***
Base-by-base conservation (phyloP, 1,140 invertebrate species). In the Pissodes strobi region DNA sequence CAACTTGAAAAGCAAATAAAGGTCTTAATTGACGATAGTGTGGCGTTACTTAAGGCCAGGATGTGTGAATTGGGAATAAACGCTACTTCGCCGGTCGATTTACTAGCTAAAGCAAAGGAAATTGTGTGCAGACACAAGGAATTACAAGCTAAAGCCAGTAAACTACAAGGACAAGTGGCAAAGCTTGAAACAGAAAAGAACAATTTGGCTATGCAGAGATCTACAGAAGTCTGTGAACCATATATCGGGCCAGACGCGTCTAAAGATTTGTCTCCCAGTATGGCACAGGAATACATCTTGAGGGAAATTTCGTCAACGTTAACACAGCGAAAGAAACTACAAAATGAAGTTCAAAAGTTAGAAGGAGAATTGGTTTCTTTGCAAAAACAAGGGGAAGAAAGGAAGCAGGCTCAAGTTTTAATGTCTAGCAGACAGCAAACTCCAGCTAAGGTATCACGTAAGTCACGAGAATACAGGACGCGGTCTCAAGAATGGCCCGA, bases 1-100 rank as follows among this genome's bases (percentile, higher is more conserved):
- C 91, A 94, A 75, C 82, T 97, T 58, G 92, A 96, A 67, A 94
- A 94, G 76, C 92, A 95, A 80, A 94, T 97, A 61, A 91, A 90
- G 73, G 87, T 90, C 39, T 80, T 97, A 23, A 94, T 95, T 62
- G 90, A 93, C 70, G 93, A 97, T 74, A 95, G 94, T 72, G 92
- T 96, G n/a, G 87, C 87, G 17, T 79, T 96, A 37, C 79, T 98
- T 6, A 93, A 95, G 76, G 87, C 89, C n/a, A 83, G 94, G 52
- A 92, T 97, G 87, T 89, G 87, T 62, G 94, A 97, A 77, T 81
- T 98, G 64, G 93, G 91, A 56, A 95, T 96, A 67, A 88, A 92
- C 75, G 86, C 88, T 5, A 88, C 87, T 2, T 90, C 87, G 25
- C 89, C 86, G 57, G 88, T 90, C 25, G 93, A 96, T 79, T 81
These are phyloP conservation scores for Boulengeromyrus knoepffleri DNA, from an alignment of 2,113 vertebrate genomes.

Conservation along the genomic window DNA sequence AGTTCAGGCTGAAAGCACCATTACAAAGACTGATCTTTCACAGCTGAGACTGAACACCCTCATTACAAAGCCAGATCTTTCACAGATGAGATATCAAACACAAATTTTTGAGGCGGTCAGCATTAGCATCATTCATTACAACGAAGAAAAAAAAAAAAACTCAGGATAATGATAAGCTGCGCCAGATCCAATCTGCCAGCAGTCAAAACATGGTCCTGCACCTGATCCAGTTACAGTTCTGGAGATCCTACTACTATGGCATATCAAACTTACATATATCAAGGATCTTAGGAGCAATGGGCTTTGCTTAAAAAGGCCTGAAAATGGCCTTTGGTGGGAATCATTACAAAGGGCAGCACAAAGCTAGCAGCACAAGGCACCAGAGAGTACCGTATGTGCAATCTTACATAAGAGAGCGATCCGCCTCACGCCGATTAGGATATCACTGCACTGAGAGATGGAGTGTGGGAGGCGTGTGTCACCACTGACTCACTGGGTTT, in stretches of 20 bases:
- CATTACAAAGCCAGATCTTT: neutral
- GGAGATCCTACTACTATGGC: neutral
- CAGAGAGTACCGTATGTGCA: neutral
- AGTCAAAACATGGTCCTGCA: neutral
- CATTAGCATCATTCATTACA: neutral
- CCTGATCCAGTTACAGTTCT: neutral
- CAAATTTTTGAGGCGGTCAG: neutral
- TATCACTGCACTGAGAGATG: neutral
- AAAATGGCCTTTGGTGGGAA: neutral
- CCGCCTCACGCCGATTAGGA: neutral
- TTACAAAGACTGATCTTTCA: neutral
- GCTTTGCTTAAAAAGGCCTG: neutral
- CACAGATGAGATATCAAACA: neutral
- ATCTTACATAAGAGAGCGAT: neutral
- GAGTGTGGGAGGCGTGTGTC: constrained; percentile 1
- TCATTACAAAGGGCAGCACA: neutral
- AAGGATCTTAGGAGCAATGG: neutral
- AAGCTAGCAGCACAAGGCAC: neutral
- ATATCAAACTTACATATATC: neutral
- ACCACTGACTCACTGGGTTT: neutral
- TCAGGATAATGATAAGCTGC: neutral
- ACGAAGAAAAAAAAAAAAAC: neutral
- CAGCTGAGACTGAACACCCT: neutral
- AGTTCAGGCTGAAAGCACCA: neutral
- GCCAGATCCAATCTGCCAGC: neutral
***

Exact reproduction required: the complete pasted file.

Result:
Base-by-base conservation (phyloP, 1,140 invertebrate species). In the Pissodes strobi region DNA sequence CAACTTGAAAAGCAAATAAAGGTCTTAATTGACGATAGTGTGGCGTTACTTAAGGCCAGGATGTGTGAATTGGGAATAAACGCTACTTCGCCGGTCGATTTACTAGCTAAAGCAAAGGAAATTGTGTGCAGACACAAGGAATTACAAGCTAAAGCCAGTAAACTACAAGGACAAGTGGCAAAGCTTGAAACAGAAAAGAACAATTTGGCTATGCAGAGATCTACAGAAGTCTGTGAACCATATATCGGGCCAGACGCGTCTAAAGATTTGTCTCCCAGTATGGCACAGGAATACATCTTGAGGGAAATTTCGTCAACGTTAACACAGCGAAAGAAACTACAAAATGAAGTTCAAAAGTTAGAAGGAGAATTGGTTTCTTTGCAAAAACAAGGGGAAGAAAGGAAGCAGGCTCAAGTTTTAATGTCTAGCAGACAGCAAACTCCAGCTAAGGTATCACGTAAGTCACGAGAATACAGGACGCGGTCTCAAGAATGGCCCGA, bases 1-100 rank as follows among this genome's bases (percentile, higher is more conserved):
- C 91, A 94, A 75, C 82, T 97, T 58, G 92, A 96, A 67, A 94
- A 94, G 76, C 92, A 95, A 80, A 94, T 97, A 61, A 91, A 90
- G 73, G 87, T 90, C 39, T 80, T 97, A 23, A 94, T 95, T 62
- G 90, A 93, C 70, G 93, A 97, T 74, A 95, G 94, T 72, G 92
- T 96, G n/a, G 87, C 87, G 17, T 79, T 96, A 37, C 79, T 98
- T 6, A 93, A 95, G 76, G 87, C 89, C n/a, A 83, G 94, G 52
- A 92, T 97, G 87, T 89, G 87, T 62, G 94, A 97, A 77, T 81
- T 98, G 64, G 93, G 91, A 56, A 95, T 96, A 67, A 88, A 92
- C 75, G 86, C 88, T 5, A 88, C 87, T 2, T 90, C 87, G 25
- C 89, C 86, G 57, G 88, T 90, C 25, G 93, A 96, T 79, T 81
These are phyloP conservation scores for Boulengeromyrus knoepffleri DNA, from an alignment of 2,113 vertebrate genomes.

Conservation along the genomic window DNA sequence AGTTCAGGCTGAAAGCACCATTACAAAGACTGATCTTTCACAGCTGAGACTGAACACCCTCATTACAAAGCCAGATCTTTCACAGATGAGATATCAAACACAAATTTTTGAGGCGGTCAGCATTAGCATCATTCATTACAACGAAGAAAAAAAAAAAAACTCAGGATAATGATAAGCTGCGCCAGATCCAATCTGCCAGCAGTCAAAACATGGTCCTGCACCTGATCCAGTTACAGTTCTGGAGATCCTACTACTATGGCATATCAAACTTACATATATCAAGGATCTTAGGAGCAATGGGCTTTGCTTAAAAAGGCCTGAAAATGGCCTTTGGTGGGAATCATTACAAAGGGCAGCACAAAGCTAGCAGCACAAGGCACCAGAGAGTACCGTATGTGCAATCTTACATAAGAGAGCGATCCGCCTCACGCCGATTAGGATATCACTGCACTGAGAGATGGAGTGTGGGAGGCGTGTGTCACCACTGACTCACTGGGTTT, in stretches of 20 bases:
- CATTACAAAGCCAGATCTTT: neutral
- GGAGATCCTACTACTATGGC: neutral
- CAGAGAGTACCGTATGTGCA: neutral
- AGTCAAAACATGGTCCTGCA: neutral
- CATTAGCATCATTCATTACA: neutral
- CCTGATCCAGTTACAGTTCT: neutral
- CAAATTTTTGAGGCGGTCAG: neutral
- TATCACTGCACTGAGAGATG: neutral
- AAAATGGCCTTTGGTGGGAA: neutral
- CCGCCTCACGCCGATTAGGA: neutral
- TTACAAAGACTGATCTTTCA: neutral
- GCTTTGCTTAAAAAGGCCTG: neutral
- CACAGATGAGATATCAAACA: neutral
- ATCTTACATAAGAGAGCGAT: neutral
- GAGTGTGGGAGGCGTGTGTC: constrained; percentile 1
- TCATTACAAAGGGCAGCACA: neutral
- AAGGATCTTAGGAGCAATGG: neutral
- AAGCTAGCAGCACAAGGCAC: neutral
- ATATCAAACTTACATATATC: neutral
- ACCACTGACTCACTGGGTTT: neutral
- TCAGGATAATGATAAGCTGC: neutral
- ACGAAGAAAAAAAAAAAAAC: neutral
- CAGCTGAGACTGAACACCCT: neutral
- AGTTCAGGCTGAAAGCACCA: neutral
- GCCAGATCCAATCTGCCAGC: neutral